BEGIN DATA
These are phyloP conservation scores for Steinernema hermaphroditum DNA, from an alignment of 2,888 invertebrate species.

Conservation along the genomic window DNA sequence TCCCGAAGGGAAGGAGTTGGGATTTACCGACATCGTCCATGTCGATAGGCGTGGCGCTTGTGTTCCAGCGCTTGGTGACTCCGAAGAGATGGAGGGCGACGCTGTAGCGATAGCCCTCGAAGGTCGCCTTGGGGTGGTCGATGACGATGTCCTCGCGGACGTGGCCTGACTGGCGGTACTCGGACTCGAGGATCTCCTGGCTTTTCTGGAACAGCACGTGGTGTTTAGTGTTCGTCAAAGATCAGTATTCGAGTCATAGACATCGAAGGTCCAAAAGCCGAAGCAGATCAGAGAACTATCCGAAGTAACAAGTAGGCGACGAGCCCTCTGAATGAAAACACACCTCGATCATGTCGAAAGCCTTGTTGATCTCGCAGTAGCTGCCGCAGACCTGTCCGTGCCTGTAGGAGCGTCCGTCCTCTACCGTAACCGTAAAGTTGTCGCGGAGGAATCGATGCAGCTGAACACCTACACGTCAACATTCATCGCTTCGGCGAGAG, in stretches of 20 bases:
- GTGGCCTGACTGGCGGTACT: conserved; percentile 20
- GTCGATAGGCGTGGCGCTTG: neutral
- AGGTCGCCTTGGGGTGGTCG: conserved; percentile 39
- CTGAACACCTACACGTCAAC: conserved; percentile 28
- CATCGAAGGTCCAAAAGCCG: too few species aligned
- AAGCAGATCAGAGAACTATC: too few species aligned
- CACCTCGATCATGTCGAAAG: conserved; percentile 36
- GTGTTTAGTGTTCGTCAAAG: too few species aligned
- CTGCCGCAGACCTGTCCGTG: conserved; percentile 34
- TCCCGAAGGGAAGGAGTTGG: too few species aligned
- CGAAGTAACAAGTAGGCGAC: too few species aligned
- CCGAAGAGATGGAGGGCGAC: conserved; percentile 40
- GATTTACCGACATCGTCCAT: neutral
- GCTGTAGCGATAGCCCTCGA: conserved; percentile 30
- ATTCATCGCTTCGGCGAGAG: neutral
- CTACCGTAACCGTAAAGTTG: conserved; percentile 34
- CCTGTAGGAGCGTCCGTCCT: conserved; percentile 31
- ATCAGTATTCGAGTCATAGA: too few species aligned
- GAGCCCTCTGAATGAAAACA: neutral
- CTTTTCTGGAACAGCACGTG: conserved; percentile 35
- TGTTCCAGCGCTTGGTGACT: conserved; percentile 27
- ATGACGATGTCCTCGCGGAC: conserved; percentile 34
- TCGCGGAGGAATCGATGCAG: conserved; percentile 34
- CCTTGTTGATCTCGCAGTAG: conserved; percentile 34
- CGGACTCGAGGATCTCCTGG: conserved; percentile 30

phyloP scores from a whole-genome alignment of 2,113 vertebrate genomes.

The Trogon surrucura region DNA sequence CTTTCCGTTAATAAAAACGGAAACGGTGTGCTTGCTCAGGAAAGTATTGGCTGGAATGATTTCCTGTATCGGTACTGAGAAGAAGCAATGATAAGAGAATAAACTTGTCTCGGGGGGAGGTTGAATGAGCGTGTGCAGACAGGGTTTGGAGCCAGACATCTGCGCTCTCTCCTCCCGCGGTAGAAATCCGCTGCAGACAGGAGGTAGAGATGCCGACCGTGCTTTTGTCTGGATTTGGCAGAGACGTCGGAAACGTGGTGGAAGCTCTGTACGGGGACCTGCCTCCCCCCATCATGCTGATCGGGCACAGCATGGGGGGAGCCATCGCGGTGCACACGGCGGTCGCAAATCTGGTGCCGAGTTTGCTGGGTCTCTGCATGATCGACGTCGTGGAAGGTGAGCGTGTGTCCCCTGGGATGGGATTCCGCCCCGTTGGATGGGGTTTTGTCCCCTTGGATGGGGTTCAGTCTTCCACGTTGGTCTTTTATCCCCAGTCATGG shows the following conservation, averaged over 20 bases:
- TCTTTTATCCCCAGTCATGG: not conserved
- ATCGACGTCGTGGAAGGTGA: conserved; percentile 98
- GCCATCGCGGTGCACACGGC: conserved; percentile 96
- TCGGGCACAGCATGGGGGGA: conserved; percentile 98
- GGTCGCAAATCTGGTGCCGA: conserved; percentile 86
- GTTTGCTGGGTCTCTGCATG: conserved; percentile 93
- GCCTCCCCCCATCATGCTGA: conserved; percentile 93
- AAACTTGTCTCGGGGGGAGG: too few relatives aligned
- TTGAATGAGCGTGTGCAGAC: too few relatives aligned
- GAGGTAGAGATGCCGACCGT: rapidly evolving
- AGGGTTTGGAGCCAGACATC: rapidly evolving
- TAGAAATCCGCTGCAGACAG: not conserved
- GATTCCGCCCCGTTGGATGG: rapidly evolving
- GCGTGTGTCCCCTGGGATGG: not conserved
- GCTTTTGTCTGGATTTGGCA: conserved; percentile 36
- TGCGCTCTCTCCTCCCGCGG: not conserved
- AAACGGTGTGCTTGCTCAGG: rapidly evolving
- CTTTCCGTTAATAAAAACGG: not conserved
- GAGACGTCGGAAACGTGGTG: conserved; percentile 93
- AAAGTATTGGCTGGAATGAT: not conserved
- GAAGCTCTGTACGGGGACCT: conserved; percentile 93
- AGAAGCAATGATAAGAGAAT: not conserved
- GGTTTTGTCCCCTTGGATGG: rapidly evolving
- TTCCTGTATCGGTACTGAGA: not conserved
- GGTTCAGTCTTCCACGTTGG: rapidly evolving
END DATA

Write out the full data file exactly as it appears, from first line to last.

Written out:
These are phyloP conservation scores for Steinernema hermaphroditum DNA, from an alignment of 2,888 invertebrate species.

Conservation along the genomic window DNA sequence TCCCGAAGGGAAGGAGTTGGGATTTACCGACATCGTCCATGTCGATAGGCGTGGCGCTTGTGTTCCAGCGCTTGGTGACTCCGAAGAGATGGAGGGCGACGCTGTAGCGATAGCCCTCGAAGGTCGCCTTGGGGTGGTCGATGACGATGTCCTCGCGGACGTGGCCTGACTGGCGGTACTCGGACTCGAGGATCTCCTGGCTTTTCTGGAACAGCACGTGGTGTTTAGTGTTCGTCAAAGATCAGTATTCGAGTCATAGACATCGAAGGTCCAAAAGCCGAAGCAGATCAGAGAACTATCCGAAGTAACAAGTAGGCGACGAGCCCTCTGAATGAAAACACACCTCGATCATGTCGAAAGCCTTGTTGATCTCGCAGTAGCTGCCGCAGACCTGTCCGTGCCTGTAGGAGCGTCCGTCCTCTACCGTAACCGTAAAGTTGTCGCGGAGGAATCGATGCAGCTGAACACCTACACGTCAACATTCATCGCTTCGGCGAGAG, in stretches of 20 bases:
- GTGGCCTGACTGGCGGTACT: conserved; percentile 20
- GTCGATAGGCGTGGCGCTTG: neutral
- AGGTCGCCTTGGGGTGGTCG: conserved; percentile 39
- CTGAACACCTACACGTCAAC: conserved; percentile 28
- CATCGAAGGTCCAAAAGCCG: too few species aligned
- AAGCAGATCAGAGAACTATC: too few species aligned
- CACCTCGATCATGTCGAAAG: conserved; percentile 36
- GTGTTTAGTGTTCGTCAAAG: too few species aligned
- CTGCCGCAGACCTGTCCGTG: conserved; percentile 34
- TCCCGAAGGGAAGGAGTTGG: too few species aligned
- CGAAGTAACAAGTAGGCGAC: too few species aligned
- CCGAAGAGATGGAGGGCGAC: conserved; percentile 40
- GATTTACCGACATCGTCCAT: neutral
- GCTGTAGCGATAGCCCTCGA: conserved; percentile 30
- ATTCATCGCTTCGGCGAGAG: neutral
- CTACCGTAACCGTAAAGTTG: conserved; percentile 34
- CCTGTAGGAGCGTCCGTCCT: conserved; percentile 31
- ATCAGTATTCGAGTCATAGA: too few species aligned
- GAGCCCTCTGAATGAAAACA: neutral
- CTTTTCTGGAACAGCACGTG: conserved; percentile 35
- TGTTCCAGCGCTTGGTGACT: conserved; percentile 27
- ATGACGATGTCCTCGCGGAC: conserved; percentile 34
- TCGCGGAGGAATCGATGCAG: conserved; percentile 34
- CCTTGTTGATCTCGCAGTAG: conserved; percentile 34
- CGGACTCGAGGATCTCCTGG: conserved; percentile 30

phyloP scores from a whole-genome alignment of 2,113 vertebrate genomes.

The Trogon surrucura region DNA sequence CTTTCCGTTAATAAAAACGGAAACGGTGTGCTTGCTCAGGAAAGTATTGGCTGGAATGATTTCCTGTATCGGTACTGAGAAGAAGCAATGATAAGAGAATAAACTTGTCTCGGGGGGAGGTTGAATGAGCGTGTGCAGACAGGGTTTGGAGCCAGACATCTGCGCTCTCTCCTCCCGCGGTAGAAATCCGCTGCAGACAGGAGGTAGAGATGCCGACCGTGCTTTTGTCTGGATTTGGCAGAGACGTCGGAAACGTGGTGGAAGCTCTGTACGGGGACCTGCCTCCCCCCATCATGCTGATCGGGCACAGCATGGGGGGAGCCATCGCGGTGCACACGGCGGTCGCAAATCTGGTGCCGAGTTTGCTGGGTCTCTGCATGATCGACGTCGTGGAAGGTGAGCGTGTGTCCCCTGGGATGGGATTCCGCCCCGTTGGATGGGGTTTTGTCCCCTTGGATGGGGTTCAGTCTTCCACGTTGGTCTTTTATCCCCAGTCATGG shows the following conservation, averaged over 20 bases:
- TCTTTTATCCCCAGTCATGG: not conserved
- ATCGACGTCGTGGAAGGTGA: conserved; percentile 98
- GCCATCGCGGTGCACACGGC: conserved; percentile 96
- TCGGGCACAGCATGGGGGGA: conserved; percentile 98
- GGTCGCAAATCTGGTGCCGA: conserved; percentile 86
- GTTTGCTGGGTCTCTGCATG: conserved; percentile 93
- GCCTCCCCCCATCATGCTGA: conserved; percentile 93
- AAACTTGTCTCGGGGGGAGG: too few relatives aligned
- TTGAATGAGCGTGTGCAGAC: too few relatives aligned
- GAGGTAGAGATGCCGACCGT: rapidly evolving
- AGGGTTTGGAGCCAGACATC: rapidly evolving
- TAGAAATCCGCTGCAGACAG: not conserved
- GATTCCGCCCCGTTGGATGG: rapidly evolving
- GCGTGTGTCCCCTGGGATGG: not conserved
- GCTTTTGTCTGGATTTGGCA: conserved; percentile 36
- TGCGCTCTCTCCTCCCGCGG: not conserved
- AAACGGTGTGCTTGCTCAGG: rapidly evolving
- CTTTCCGTTAATAAAAACGG: not conserved
- GAGACGTCGGAAACGTGGTG: conserved; percentile 93
- AAAGTATTGGCTGGAATGAT: not conserved
- GAAGCTCTGTACGGGGACCT: conserved; percentile 93
- AGAAGCAATGATAAGAGAAT: not conserved
- GGTTTTGTCCCCTTGGATGG: rapidly evolving
- TTCCTGTATCGGTACTGAGA: not conserved
- GGTTCAGTCTTCCACGTTGG: rapidly evolving